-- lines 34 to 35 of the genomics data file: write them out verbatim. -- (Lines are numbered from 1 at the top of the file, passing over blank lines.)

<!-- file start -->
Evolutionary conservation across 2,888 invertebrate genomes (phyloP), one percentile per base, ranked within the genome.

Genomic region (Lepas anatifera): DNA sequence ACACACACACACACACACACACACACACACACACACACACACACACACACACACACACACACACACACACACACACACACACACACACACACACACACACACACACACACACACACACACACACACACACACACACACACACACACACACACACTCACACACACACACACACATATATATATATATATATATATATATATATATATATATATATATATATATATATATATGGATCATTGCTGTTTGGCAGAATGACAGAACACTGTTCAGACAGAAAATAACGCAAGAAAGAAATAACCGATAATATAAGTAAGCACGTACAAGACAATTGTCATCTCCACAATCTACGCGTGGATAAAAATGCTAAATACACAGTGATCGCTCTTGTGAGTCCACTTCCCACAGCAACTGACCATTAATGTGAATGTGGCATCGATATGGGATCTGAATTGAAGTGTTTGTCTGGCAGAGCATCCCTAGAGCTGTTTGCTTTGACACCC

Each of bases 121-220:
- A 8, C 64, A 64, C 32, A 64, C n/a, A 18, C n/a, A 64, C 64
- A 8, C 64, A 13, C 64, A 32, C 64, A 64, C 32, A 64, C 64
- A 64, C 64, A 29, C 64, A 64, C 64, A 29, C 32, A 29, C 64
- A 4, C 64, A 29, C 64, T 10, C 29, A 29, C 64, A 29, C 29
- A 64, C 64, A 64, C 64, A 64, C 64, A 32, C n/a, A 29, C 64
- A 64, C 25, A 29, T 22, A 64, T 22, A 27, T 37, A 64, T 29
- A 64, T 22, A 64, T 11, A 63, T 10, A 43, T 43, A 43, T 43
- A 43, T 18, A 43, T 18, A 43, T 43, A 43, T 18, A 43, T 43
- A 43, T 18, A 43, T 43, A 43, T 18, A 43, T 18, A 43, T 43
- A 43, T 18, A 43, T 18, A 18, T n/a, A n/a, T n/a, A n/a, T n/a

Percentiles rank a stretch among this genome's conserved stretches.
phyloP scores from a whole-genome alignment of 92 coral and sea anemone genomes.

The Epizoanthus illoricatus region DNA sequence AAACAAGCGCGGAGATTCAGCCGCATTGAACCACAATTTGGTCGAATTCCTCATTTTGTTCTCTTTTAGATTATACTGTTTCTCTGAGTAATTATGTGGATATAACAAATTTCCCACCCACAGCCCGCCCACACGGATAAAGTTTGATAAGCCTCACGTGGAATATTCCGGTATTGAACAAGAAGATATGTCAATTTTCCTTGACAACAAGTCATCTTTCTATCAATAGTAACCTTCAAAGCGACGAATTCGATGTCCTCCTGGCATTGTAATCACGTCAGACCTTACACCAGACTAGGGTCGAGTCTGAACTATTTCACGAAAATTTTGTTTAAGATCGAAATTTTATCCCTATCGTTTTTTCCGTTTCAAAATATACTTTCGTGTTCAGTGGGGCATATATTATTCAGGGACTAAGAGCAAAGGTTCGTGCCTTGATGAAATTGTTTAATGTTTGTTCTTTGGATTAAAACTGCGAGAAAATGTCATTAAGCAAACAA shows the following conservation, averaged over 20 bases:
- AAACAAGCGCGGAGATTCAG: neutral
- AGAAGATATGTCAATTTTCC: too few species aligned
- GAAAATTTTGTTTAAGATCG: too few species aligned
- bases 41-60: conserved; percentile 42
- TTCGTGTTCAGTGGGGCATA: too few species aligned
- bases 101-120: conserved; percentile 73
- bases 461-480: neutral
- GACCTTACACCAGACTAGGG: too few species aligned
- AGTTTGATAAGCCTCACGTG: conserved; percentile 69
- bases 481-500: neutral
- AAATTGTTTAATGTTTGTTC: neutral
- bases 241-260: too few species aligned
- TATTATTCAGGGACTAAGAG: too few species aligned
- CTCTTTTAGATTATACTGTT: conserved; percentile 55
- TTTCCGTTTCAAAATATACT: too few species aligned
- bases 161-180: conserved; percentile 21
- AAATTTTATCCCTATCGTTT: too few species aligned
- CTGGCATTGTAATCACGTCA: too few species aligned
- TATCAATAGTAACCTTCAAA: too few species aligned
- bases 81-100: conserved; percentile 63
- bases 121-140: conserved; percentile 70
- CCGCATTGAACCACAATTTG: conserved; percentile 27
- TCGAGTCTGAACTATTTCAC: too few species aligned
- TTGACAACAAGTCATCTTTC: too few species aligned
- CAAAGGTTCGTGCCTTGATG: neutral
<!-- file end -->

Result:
- CTGGCATTGTAATCACGTCA: too few species aligned
- TATCAATAGTAACCTTCAAA: too few species aligned